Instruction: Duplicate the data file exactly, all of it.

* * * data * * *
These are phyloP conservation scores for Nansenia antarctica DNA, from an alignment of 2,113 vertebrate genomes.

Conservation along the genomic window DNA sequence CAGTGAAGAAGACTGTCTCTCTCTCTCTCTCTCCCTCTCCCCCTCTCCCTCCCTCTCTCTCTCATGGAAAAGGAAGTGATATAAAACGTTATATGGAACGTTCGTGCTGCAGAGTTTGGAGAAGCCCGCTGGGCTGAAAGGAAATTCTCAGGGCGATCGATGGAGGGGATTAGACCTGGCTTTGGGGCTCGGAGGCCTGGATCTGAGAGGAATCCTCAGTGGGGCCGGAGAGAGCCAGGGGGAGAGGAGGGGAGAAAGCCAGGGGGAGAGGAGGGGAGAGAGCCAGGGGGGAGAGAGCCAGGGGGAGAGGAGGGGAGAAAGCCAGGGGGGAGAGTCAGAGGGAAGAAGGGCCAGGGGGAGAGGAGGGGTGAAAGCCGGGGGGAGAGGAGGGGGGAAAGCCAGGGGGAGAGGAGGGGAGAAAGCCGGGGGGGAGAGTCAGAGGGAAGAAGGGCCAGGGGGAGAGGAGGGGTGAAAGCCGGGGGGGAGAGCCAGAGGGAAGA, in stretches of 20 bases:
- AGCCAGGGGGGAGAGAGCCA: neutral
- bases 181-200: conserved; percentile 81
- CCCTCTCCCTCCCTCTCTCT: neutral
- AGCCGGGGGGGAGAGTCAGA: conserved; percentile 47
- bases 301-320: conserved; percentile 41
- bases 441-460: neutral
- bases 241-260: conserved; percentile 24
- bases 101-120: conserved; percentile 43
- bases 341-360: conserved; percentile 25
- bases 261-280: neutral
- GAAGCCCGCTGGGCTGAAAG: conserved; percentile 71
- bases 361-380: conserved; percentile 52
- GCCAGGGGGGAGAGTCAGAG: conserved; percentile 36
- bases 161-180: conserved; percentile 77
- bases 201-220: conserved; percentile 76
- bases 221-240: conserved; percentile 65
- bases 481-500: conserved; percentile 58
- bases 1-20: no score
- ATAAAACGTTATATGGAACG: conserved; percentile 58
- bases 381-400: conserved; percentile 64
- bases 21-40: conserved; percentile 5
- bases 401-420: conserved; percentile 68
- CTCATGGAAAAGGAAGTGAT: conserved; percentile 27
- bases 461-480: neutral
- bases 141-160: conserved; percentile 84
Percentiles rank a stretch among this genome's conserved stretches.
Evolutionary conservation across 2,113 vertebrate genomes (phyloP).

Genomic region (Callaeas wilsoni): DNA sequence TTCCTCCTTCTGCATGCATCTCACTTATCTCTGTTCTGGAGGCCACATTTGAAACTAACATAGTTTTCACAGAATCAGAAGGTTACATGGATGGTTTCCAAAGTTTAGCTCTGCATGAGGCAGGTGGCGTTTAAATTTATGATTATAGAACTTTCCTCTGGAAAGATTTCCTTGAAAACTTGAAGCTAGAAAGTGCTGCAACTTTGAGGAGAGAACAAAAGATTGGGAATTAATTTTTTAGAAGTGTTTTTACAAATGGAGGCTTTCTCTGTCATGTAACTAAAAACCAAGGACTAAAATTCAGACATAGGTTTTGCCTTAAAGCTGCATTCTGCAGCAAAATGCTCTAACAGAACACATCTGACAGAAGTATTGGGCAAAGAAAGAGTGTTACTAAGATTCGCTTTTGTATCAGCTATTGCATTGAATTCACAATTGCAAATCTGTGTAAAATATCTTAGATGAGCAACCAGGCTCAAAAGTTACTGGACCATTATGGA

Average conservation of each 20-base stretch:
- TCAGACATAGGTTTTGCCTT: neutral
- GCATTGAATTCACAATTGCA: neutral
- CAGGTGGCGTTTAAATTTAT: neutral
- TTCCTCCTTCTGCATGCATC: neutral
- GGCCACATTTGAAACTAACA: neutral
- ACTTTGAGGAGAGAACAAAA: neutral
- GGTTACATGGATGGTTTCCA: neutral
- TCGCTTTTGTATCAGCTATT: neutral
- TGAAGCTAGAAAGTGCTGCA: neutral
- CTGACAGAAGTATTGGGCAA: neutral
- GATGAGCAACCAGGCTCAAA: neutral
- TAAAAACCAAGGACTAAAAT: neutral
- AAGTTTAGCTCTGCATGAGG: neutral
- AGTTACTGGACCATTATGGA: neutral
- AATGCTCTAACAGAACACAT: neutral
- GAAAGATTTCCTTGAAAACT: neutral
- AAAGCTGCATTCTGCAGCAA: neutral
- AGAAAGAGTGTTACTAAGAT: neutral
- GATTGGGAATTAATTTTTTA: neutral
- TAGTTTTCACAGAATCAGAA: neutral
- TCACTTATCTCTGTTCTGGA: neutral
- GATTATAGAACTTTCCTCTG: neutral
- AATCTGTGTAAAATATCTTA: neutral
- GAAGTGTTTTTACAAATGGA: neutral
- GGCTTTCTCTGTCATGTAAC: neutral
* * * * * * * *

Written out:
These are phyloP conservation scores for Nansenia antarctica DNA, from an alignment of 2,113 vertebrate genomes.

Conservation along the genomic window DNA sequence CAGTGAAGAAGACTGTCTCTCTCTCTCTCTCTCCCTCTCCCCCTCTCCCTCCCTCTCTCTCTCATGGAAAAGGAAGTGATATAAAACGTTATATGGAACGTTCGTGCTGCAGAGTTTGGAGAAGCCCGCTGGGCTGAAAGGAAATTCTCAGGGCGATCGATGGAGGGGATTAGACCTGGCTTTGGGGCTCGGAGGCCTGGATCTGAGAGGAATCCTCAGTGGGGCCGGAGAGAGCCAGGGGGAGAGGAGGGGAGAAAGCCAGGGGGAGAGGAGGGGAGAGAGCCAGGGGGGAGAGAGCCAGGGGGAGAGGAGGGGAGAAAGCCAGGGGGGAGAGTCAGAGGGAAGAAGGGCCAGGGGGAGAGGAGGGGTGAAAGCCGGGGGGAGAGGAGGGGGGAAAGCCAGGGGGAGAGGAGGGGAGAAAGCCGGGGGGGAGAGTCAGAGGGAAGAAGGGCCAGGGGGAGAGGAGGGGTGAAAGCCGGGGGGGAGAGCCAGAGGGAAGA, in stretches of 20 bases:
- AGCCAGGGGGGAGAGAGCCA: neutral
- bases 181-200: conserved; percentile 81
- CCCTCTCCCTCCCTCTCTCT: neutral
- AGCCGGGGGGGAGAGTCAGA: conserved; percentile 47
- bases 301-320: conserved; percentile 41
- bases 441-460: neutral
- bases 241-260: conserved; percentile 24
- bases 101-120: conserved; percentile 43
- bases 341-360: conserved; percentile 25
- bases 261-280: neutral
- GAAGCCCGCTGGGCTGAAAG: conserved; percentile 71
- bases 361-380: conserved; percentile 52
- GCCAGGGGGGAGAGTCAGAG: conserved; percentile 36
- bases 161-180: conserved; percentile 77
- bases 201-220: conserved; percentile 76
- bases 221-240: conserved; percentile 65
- bases 481-500: conserved; percentile 58
- bases 1-20: no score
- ATAAAACGTTATATGGAACG: conserved; percentile 58
- bases 381-400: conserved; percentile 64
- bases 21-40: conserved; percentile 5
- bases 401-420: conserved; percentile 68
- CTCATGGAAAAGGAAGTGAT: conserved; percentile 27
- bases 461-480: neutral
- bases 141-160: conserved; percentile 84
Percentiles rank a stretch among this genome's conserved stretches.
Evolutionary conservation across 2,113 vertebrate genomes (phyloP).

Genomic region (Callaeas wilsoni): DNA sequence TTCCTCCTTCTGCATGCATCTCACTTATCTCTGTTCTGGAGGCCACATTTGAAACTAACATAGTTTTCACAGAATCAGAAGGTTACATGGATGGTTTCCAAAGTTTAGCTCTGCATGAGGCAGGTGGCGTTTAAATTTATGATTATAGAACTTTCCTCTGGAAAGATTTCCTTGAAAACTTGAAGCTAGAAAGTGCTGCAACTTTGAGGAGAGAACAAAAGATTGGGAATTAATTTTTTAGAAGTGTTTTTACAAATGGAGGCTTTCTCTGTCATGTAACTAAAAACCAAGGACTAAAATTCAGACATAGGTTTTGCCTTAAAGCTGCATTCTGCAGCAAAATGCTCTAACAGAACACATCTGACAGAAGTATTGGGCAAAGAAAGAGTGTTACTAAGATTCGCTTTTGTATCAGCTATTGCATTGAATTCACAATTGCAAATCTGTGTAAAATATCTTAGATGAGCAACCAGGCTCAAAAGTTACTGGACCATTATGGA

Average conservation of each 20-base stretch:
- TCAGACATAGGTTTTGCCTT: neutral
- GCATTGAATTCACAATTGCA: neutral
- CAGGTGGCGTTTAAATTTAT: neutral
- TTCCTCCTTCTGCATGCATC: neutral
- GGCCACATTTGAAACTAACA: neutral
- ACTTTGAGGAGAGAACAAAA: neutral
- GGTTACATGGATGGTTTCCA: neutral
- TCGCTTTTGTATCAGCTATT: neutral
- TGAAGCTAGAAAGTGCTGCA: neutral
- CTGACAGAAGTATTGGGCAA: neutral
- GATGAGCAACCAGGCTCAAA: neutral
- TAAAAACCAAGGACTAAAAT: neutral
- AAGTTTAGCTCTGCATGAGG: neutral
- AGTTACTGGACCATTATGGA: neutral
- AATGCTCTAACAGAACACAT: neutral
- GAAAGATTTCCTTGAAAACT: neutral
- AAAGCTGCATTCTGCAGCAA: neutral
- AGAAAGAGTGTTACTAAGAT: neutral
- GATTGGGAATTAATTTTTTA: neutral
- TAGTTTTCACAGAATCAGAA: neutral
- TCACTTATCTCTGTTCTGGA: neutral
- GATTATAGAACTTTCCTCTG: neutral
- AATCTGTGTAAAATATCTTA: neutral
- GAAGTGTTTTTACAAATGGA: neutral
- GGCTTTCTCTGTCATGTAAC: neutral